BELINDA BROMILOW: What we are paying for here is truly evil. Maybe the general growing class imbalance in the world.
This is an extract from one of the last letters Rachel wrote to her parents.
BELINDA BROMILOW: Anyway, I’m rambling. Just want to tell my mom that I’m really scared, and questioning my fundamental belief in the goodness of human nature. This has to stop. I think it’s a good idea for us all to drop everything and devote our lives to making this stop. I don’t think that’s an extremist thing to do anymore. I still really want to dance around to Pat Benatar and have boyfriends and make comics for my co-workers but I also want this to stop.
A few days after writing those words Rachel Corrie was killed. The International Solidarity Movement says this photo shows her trying to stop an army bulldozer from demolishing a Palestinian home and that this photo was taken after she was crushed.
CINDY CORRIE, RACHEL’S MOTHER: The first word that we got was on television, seeing the words run across the bottom of the screen. It said “Olympia woman killed in the Gaza Strip” and I’m not proud of the fact that I wondered if there could be some other person besides Rachel, but I think that’s a very human reaction when you know someone that you love so deeply is probably hurt very, very badly or lost.
BELINDA BROMILOW: I love you guys. Sorry about the diatribe.
REPORTER: Who do you hold responsible for her death?
BREN CARLILL: I think the International Solidarity Movement. This is an organization which is a Palestinian organization, that takes naive Westerners and puts them as human shields in war zones – it’s actually a war crime according to the Fourth Geneva Convention, which Rachel Corrie quotes so often during this play. It’s actually a war crime to create and deploy human shields, but Rachel Corrie was a human shield.
REPORTER: So Rachel Corrie was being used by the ISM?
BREN CARLILL: Rachel Corrie died when protecting a weapons smuggling tunnel. Yes, I would suggest she was manipulated by the ISM.
ANTONY LOEWENSTEIN: No, well that’s obviously a view I don’t share. There were thousands upon thousands upon thousands of Palestinians who were essentially left homeless over years because Israel claimed – without much evidence I might add – that these houses were supporting terrorists, which is simply untrue. The information about what happened to Rachel on that day is contested, there’s no doubt about that. The ISM claims that the bulldozer driver Rachael and drove over her. There are conflicting versions – I wasn’t there, I can simply base it on what I have read from a variety of sources. I suspect what happened is that she was in the wrong place at the wrong time and the actual bulldozer…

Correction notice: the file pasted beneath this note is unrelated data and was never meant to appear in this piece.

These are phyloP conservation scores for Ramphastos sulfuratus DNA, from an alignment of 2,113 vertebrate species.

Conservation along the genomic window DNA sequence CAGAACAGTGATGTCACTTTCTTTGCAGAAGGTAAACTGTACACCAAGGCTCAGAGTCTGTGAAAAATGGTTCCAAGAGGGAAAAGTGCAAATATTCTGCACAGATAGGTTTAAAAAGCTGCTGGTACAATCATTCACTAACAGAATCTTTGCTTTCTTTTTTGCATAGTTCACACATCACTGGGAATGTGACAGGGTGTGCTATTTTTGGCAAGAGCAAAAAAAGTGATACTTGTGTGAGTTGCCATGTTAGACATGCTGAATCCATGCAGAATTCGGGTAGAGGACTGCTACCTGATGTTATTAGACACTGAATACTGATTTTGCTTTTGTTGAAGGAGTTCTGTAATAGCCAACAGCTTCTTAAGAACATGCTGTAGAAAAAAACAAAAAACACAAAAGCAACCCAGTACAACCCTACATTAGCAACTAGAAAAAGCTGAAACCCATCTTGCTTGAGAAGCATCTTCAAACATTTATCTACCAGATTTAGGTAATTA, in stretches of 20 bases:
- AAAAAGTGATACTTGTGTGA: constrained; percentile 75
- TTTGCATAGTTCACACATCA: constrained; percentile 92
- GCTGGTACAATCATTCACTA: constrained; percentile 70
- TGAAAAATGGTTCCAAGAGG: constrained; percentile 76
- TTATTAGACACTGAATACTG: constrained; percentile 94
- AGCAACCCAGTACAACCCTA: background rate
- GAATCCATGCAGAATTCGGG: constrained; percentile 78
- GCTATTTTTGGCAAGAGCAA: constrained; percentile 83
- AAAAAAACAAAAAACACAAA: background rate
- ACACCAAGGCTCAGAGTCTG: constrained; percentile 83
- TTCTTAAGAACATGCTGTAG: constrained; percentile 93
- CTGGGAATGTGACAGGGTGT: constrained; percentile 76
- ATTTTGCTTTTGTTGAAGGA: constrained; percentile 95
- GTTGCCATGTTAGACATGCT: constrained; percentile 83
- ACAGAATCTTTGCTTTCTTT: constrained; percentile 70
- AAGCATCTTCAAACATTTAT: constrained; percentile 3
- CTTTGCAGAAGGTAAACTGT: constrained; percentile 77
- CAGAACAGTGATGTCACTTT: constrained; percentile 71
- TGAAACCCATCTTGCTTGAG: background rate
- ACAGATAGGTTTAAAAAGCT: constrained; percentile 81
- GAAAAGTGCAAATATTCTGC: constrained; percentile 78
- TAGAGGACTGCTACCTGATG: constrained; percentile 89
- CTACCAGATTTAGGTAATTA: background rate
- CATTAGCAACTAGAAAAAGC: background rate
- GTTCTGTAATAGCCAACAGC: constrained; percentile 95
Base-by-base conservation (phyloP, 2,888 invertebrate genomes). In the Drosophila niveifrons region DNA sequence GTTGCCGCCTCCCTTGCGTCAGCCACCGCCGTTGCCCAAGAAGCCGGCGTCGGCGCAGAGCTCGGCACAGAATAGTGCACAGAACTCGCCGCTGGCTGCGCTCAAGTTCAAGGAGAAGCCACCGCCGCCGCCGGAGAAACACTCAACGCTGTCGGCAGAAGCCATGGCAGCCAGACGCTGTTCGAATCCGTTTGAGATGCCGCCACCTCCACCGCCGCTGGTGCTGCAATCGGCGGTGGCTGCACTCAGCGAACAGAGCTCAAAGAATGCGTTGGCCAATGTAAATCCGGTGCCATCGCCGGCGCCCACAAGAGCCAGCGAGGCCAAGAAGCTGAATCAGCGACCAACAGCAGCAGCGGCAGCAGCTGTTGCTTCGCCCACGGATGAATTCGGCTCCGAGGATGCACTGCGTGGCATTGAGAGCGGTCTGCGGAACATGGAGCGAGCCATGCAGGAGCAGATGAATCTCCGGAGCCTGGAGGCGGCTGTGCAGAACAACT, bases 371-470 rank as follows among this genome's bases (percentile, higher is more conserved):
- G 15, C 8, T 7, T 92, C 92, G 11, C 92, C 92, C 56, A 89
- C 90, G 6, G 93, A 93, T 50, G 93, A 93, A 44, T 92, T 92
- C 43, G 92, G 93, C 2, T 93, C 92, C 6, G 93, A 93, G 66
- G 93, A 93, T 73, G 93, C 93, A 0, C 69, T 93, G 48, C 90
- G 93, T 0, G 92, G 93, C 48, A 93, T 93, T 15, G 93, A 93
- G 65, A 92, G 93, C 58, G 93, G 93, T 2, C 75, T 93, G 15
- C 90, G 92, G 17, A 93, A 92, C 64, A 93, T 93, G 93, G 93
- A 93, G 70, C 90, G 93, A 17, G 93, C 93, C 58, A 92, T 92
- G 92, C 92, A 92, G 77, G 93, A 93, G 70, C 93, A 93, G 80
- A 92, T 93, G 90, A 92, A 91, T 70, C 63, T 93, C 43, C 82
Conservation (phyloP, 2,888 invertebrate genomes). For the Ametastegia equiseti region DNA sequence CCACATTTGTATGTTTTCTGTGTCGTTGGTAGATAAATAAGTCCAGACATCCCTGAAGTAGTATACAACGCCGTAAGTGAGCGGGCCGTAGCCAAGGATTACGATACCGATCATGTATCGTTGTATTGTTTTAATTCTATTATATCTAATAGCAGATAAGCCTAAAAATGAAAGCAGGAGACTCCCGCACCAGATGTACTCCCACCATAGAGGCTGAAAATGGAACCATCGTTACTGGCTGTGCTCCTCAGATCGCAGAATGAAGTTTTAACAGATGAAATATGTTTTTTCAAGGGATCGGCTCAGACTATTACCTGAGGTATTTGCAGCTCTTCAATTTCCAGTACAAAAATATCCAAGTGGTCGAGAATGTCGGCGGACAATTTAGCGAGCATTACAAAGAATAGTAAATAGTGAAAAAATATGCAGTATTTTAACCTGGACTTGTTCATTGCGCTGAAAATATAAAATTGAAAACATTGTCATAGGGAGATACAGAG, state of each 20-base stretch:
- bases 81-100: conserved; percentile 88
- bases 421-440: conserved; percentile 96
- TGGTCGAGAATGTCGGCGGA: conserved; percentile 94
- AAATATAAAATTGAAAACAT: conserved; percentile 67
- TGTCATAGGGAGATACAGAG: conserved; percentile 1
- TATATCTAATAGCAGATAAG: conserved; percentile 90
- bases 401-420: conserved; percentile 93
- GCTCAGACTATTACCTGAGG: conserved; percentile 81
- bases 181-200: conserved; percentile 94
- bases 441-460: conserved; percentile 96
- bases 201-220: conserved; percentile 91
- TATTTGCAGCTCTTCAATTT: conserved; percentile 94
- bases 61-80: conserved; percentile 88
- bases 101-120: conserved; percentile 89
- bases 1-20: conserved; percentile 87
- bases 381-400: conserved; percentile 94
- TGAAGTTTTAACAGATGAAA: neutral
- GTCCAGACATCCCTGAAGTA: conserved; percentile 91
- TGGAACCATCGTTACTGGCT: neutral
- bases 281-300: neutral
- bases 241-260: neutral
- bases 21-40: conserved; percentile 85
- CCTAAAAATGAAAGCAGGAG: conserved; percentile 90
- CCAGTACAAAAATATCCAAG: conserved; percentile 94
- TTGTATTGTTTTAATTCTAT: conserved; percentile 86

BREN CARLILL: She purposely put herself in front of the bulldozer. That’s not being in the wrong place at the wrong time. That is a choice that she made and I can say that I have read about it and seen it. I have seen the video footage leading up to her death and she was in a ditch, in front of a bulldozer, crouching down. She chose to be there. That’s not wrong place at the wrong time.
ANTONY LOEWENSTEIN: So therefore she deserved to die.
BREN CARLILL: Not at all, and to put such words in my mouth is disgraceful.
The passions aroused by Rachel’s life and death have had serious consequences for the play. In 2006, a New York theatre indefinitely postponed its production out of concern for the sensitivities of Jewish groups. Many denounced the decision as censorship.
SHANNON MURPHY: Yeah, I think that people are very afraid to take on this particular topic because, as Rachel says, often when you try to take on the Israel-Palestine conflict there’s that fear of being labelled anti-Semitic, which is just ridiculous.
ANTONY LOEWENSTEIN: What happened in New York was that there was talk about bringing it to the States, there was serious pressure from the powers that be there, from elements of the Israel lobby…
BREN CARLILL: “The powers that be”?
ANTONY LOEWENSTEIN: Yeah, from the Israel lobby. This is the way the Israel lobby, the Zionist lobby, works. They don’t like something, they put pressure on organizations or individuals. This is the way it works. In New York, sadly, temporarily, they were successful. Eventually they were not. In the UK, as in most places around the world, it was selling out audiences, as it was in Australia as well. The point is, sadly, the organization that Bren is a member of, in Australia, does not believe in the concept of open and free debate.
BREN CARLILL: That sounds like absolute rot. The organization that I work for is the Australia Israel-Jewish Affairs Council. We do not try and shut down debate. We want open and free speech…
ANTONY LOEWENSTEIN: From your perspective only.
BREN CARLILL: What rot. Opinion pieces in newspapers around Australia have opinion pieces for both narratives. This is democracy, this is pluralism, this is freedom of speech. AIJAC is trying to do that.
ANTONY LOEWENSTEIN: Well, I’m still waiting to see an Israel lobbyist ever complain about a performance that was very, very pro-Israel. If that happens, I’d like to be told about it.
BREN CARLILL: Well, as someone from the quote unquote Israel lobby I’d like to say that I’m no theatre critic. And all I can talk about is the context of plays as opposed to the plays themselves.
BELINDA BROMILOW: We are all born, and someday we’ll all die.
Perhaps the play’s ideological critics are missing the point. What touches audiences is a young woman’s disarming attempts to make a difference.
BELINDA BROMILOW: I can’t cool boiling waters in Russia. I can’t be Picasso. I can’t be Jesus. I can’t save the planet single-handedly. I can wash dishes.
CINDY CORRIE: I don’t believe that every young person needs to go to Gaza or to do this kind of work. But I think the question of ‘how can I make a difference in the world?’ is something that – it’s good that people think about when they see this play, when they hear this story.